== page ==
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Update: Some offers mentioned below are no longer available. View the current offers here – CitiBusiness / AAdvantage Platinum Select World MasterCard

In addition to personal credit cards like the Citi / AAdvantage Platinum Select World Elite MasterCard and the Citi / AAdvantage Executive World Elite MasterCard, Citibank offers a business credit card co-branded with American Airlines: the CitiBusiness / AAdvantage Platinum Select World MasterCard. It’s one of the best mileage-earning business credit cards out there, and one of the top credit card choices for American Airlines flyers.

Though the card’s current sign-up bonus is 30,000 miles when you spend $1,000 within three months, it regularly jumps to 50,000 miles when you spend $3,000 in three months.

The card also currently carries a variety of perks including:

  • Designed for businesses
  • Earn 30,000 American Airlines AAdvantage® bonus miles after making $1,000 in purchases within the first 3 months of account opening*
  • First checked bag is free on domestic American Airlines itineraries for you and up to four companions traveling with you on the same reservation*
  • Enjoy Group 1 Boarding on American Airlines domestic flights*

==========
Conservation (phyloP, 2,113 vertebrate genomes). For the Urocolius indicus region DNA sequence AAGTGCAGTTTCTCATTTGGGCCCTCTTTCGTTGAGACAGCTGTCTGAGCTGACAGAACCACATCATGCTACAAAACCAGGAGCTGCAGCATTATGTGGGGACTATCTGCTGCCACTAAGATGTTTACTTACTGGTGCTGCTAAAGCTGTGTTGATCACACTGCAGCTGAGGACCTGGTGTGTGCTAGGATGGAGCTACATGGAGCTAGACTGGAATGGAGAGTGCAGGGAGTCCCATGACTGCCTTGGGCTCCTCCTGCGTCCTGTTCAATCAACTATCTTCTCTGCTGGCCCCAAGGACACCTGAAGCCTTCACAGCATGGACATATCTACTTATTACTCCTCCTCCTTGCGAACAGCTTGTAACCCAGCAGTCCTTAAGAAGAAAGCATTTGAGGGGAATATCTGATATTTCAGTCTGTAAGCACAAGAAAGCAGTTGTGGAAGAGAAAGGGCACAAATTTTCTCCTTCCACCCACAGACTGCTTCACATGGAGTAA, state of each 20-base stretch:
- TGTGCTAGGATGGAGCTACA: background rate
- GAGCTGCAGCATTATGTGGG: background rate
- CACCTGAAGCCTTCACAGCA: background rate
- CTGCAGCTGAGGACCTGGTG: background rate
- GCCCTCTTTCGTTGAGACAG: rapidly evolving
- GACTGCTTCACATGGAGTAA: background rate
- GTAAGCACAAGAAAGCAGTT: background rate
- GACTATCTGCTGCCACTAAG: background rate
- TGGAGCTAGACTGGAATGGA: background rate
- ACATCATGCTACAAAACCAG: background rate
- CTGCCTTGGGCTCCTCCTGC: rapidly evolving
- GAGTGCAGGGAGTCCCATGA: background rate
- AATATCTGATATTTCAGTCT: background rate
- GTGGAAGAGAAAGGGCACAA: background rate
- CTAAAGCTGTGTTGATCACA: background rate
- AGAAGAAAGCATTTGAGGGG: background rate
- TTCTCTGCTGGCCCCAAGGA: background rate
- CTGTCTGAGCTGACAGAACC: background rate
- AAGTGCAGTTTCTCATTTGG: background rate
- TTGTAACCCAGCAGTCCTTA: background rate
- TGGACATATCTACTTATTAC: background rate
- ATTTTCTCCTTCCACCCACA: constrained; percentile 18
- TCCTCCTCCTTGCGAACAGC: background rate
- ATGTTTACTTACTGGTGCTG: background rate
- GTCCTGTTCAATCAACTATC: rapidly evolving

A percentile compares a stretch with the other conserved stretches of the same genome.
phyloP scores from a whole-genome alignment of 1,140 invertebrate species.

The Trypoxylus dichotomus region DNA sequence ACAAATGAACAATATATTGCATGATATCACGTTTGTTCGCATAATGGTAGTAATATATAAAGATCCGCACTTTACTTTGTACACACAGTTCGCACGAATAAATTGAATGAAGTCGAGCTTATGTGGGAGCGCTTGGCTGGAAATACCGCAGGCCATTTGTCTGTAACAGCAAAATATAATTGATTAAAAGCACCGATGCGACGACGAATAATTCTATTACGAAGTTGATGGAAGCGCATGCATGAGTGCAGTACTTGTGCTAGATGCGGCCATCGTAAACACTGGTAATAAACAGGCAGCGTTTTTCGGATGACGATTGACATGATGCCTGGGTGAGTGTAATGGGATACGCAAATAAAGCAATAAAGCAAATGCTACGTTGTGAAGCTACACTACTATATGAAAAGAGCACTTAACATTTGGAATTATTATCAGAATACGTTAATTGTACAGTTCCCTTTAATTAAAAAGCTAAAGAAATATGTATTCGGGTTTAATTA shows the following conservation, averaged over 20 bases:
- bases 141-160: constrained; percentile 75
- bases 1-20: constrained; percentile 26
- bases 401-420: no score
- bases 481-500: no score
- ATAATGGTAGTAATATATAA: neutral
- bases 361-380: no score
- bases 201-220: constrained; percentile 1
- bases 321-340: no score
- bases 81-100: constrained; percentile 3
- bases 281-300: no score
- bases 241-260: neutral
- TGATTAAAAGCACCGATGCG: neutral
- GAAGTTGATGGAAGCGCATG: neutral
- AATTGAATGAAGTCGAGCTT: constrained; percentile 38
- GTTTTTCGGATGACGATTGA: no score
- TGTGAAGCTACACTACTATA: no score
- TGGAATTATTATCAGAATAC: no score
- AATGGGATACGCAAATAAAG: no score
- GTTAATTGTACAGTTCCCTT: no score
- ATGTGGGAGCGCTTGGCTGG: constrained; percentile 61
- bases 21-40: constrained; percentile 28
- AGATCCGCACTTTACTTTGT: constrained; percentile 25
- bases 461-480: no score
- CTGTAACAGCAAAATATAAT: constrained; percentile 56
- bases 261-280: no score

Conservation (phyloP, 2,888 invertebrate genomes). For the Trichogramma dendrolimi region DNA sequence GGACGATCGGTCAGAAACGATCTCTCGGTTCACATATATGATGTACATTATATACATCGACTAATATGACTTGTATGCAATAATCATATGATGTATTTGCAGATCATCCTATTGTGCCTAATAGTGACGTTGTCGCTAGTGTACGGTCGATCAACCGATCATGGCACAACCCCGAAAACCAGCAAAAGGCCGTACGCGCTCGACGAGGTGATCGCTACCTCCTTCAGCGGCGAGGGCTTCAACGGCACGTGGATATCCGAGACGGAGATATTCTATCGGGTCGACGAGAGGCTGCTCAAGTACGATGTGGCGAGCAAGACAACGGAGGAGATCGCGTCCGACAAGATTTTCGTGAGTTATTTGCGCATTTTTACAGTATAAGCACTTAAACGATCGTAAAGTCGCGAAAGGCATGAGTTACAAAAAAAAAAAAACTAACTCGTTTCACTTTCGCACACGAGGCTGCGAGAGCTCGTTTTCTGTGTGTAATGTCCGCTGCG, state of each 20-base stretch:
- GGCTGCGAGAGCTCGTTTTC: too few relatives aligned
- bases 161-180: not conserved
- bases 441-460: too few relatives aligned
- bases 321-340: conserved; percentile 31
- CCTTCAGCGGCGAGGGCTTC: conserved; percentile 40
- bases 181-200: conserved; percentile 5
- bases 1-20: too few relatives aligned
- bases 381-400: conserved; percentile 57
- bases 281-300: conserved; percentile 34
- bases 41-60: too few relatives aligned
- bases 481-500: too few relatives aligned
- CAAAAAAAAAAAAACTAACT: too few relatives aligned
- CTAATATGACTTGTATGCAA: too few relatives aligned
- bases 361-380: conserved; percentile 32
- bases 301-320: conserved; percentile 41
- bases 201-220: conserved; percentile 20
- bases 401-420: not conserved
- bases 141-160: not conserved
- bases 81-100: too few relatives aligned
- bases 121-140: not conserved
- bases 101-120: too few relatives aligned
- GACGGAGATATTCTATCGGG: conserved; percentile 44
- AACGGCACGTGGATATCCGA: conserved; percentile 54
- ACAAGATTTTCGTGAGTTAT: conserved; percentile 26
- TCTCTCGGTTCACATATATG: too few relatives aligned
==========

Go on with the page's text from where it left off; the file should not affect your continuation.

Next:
• Earn 2 AAdvantage® miles per $1 spent on eligible American Airlines® purchases
  • Earn 2 AAdvantage® miles for every $1 spent on purchases at telecommunications, car rental merchants and at gas stations 2
  • Earn 1 AAdvantage® mile per $1 spent on other purchases.*

This week, though, Citi sent out mailers to cardholders announcing upcoming changes to some of those benefits that will go into effect November 15, 2015. The changes include:

  • Discontinuation of 5% mileage bonus starting on your cardmember anniversary date after November 15.
  • Double miles on office supplies is being replaced with double miles on gas purchases.
  • No foreign transaction fees after November 15.
The card's new bonus category will be gas stations. Image courtesy of Shutterstock.
The card’s new bonus category will be gas stations. Image courtesy of Shutterstock.

These changes are major but not earth-shattering. If you’re a small business and put a lot of your expenses on this card, then that 5% mileage bonus discontinuation could have a big impact on your bottom line, but probably not. 5% isn’t a huge amount — if you spend $100,000 in a year, you’re only raking in 5,000 bonus miles — but still something to consider.

The more interesting change is the replacement of the double mileage category from office supplies to gas stations. For individuals and sole proprietorships, this might not be a huge shift in your bonus earning, but if you operate a small business with office supplies as a major monthly expense, this could also represent a huge blow to your points-earning opportunities.

It also pales in comparison to the bonuses offered by a primary competitor, the Ink Plus from Chase, which offers not only 2x points per $1 on gas and hotels up to $50,000 spending per year, but also 5x points per $1 on telecommunications and office supply stores up to $50,000 spending per year – a much better proposition.